CV NEWS FEED // In an exclusive interview with CatholicVote, the Chair of the Catholic Medical Association’s Health Care Policy Committee revealed what is at stake at the upcoming American Medical Association’s interim meeting this Saturday.
The AMA will discuss two major revisions to its policies regarding assisted suicide.
The first resolution, proposed by medical students, calls for an end to “criminalizing” doctors who perform assisted suicides, as well as patients and families who request the procedure.
It also calls for striking current language in the AMA’s policy which condemns the practice, and replacing the phrase “assisted suicide” with the term “Medical Aid In Dying” (MAID). MAID is the term used in Canada, where assisted suicide is legal.
Medical residents proposed a second resolution which calls for the AMA to adopt a neutral stance regarding assisted suicide.
“What’s troubling,” Dr. Tim Millea told CatholicVote, “is that this is coming from the younger generation. As far as a medical career has been concerned, they have not been in the real world.”
Millea explained that while he did not want to “minimize [the] experiences” of those who proposed the revisions, established doctors know it is possible to care for and ease the suffering of dying patients without ending their lives unnaturally.
“To me, assisted suicide should make doctors angry, because why would you tell people ‘you have two choices: either suffer or die’?”
“You went to school for a long time and spent hundreds of thousands of dollars getting an education,” he said. “Why do you take the easy way out? It just seems like dodging responsibility, and I think it’s very short sighted.”
The AMA currently represents only 17% of medical professionals in the U.S., a steep decline from its original membership, which was close to 60%, according to Millea. Despite this statistic, the AMA is considered the “leading voice in medicine by politicians, policy makers, and the media.”
As such, Millea said “the AMA’s decisions on issues will hold significant sway in legislation, both at the state and federal levels.”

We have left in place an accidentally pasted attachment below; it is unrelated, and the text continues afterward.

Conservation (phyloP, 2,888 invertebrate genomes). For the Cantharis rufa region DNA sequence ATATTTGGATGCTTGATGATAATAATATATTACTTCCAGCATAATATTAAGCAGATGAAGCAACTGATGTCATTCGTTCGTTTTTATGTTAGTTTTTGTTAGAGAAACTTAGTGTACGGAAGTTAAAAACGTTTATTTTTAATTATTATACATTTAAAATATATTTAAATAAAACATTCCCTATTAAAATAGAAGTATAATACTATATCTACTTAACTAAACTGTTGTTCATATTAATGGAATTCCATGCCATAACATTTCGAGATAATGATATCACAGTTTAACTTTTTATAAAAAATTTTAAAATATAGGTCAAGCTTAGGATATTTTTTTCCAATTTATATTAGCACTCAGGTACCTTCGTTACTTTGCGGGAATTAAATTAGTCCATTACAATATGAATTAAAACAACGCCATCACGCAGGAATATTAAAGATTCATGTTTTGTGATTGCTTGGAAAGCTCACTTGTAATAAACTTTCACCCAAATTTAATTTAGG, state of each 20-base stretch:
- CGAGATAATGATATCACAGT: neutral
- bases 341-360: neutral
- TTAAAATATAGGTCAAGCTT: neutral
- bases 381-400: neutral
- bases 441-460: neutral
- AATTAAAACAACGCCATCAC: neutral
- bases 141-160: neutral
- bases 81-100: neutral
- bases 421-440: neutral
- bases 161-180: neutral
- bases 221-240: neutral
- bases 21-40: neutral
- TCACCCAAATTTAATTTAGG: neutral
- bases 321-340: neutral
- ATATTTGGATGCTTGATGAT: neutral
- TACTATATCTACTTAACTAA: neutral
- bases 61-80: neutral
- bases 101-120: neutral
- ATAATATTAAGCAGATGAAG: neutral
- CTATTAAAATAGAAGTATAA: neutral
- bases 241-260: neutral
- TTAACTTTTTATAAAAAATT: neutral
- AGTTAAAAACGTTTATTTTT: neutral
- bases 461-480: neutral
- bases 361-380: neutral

According to Millea, the resolutions being proposed for consideration in the U.S. mimic current policy in Canada, where assisted suicide is both legal and regarded with neutrality among medical professionals.
The effects of adopting this position, said Millea, may be observed in the statistics surrounding cause of death in Canada since the practice became normalized in the country.
“If you look at Covid deaths in Canada from the begining of the pandemic through last year, in 2022, versus assisted suicide deaths,” he said, “the assisted suicide numbers in Canada are almost two-thirds of what Covid deaths were in the same time. Now, they (assisted suicide deaths) are accounting for more than four percent of deaths in Canada.”
“So that’s one out of every 20 people that died,” he added, “if you look at the obituaries in a newspaper, one out of 20 deceased was killed by a doctor.”
In America, Millea noted, lung disease accounts for 4.1% of deaths and strokes account for 4.7%, whereas diabetes makes up around 3%.
“So we’re going to kill as many people as those that die from strokes and lung disease?” asked Millea.
Patients “deserve respect,” said Millea. “They deserve compassion, and they deserve time. The current AMA terminology calls for “support, comfort, and good communication” to the dying, he noted.
Millea explained that while proposed amendments may claim to champion standards of comfort and dignity for patients who do not wish to continue their suffering, at the center of the issue is a desire to make things easier “rather than promote care.”
“Are we interested in people or are we interested in money?” he asked. In Canada, “they were having big press conferences about how many millions of Canadian dollars they saved because of assisted suicide. And that is the argument they make the most.”
“That is why coalitions of like-minded groups such as Catholic Medical Association (CMA) and others are critically important,” he added. “Hopefully, in the future, a more ethics-driven and less politically-focused medical organization will fill the increasing hole left by AMA’s decline.”
The AMA’s Reference Committee will meet on Saturday, November 11, during which the HOD will make a formal decision whether to adopt the resolutions.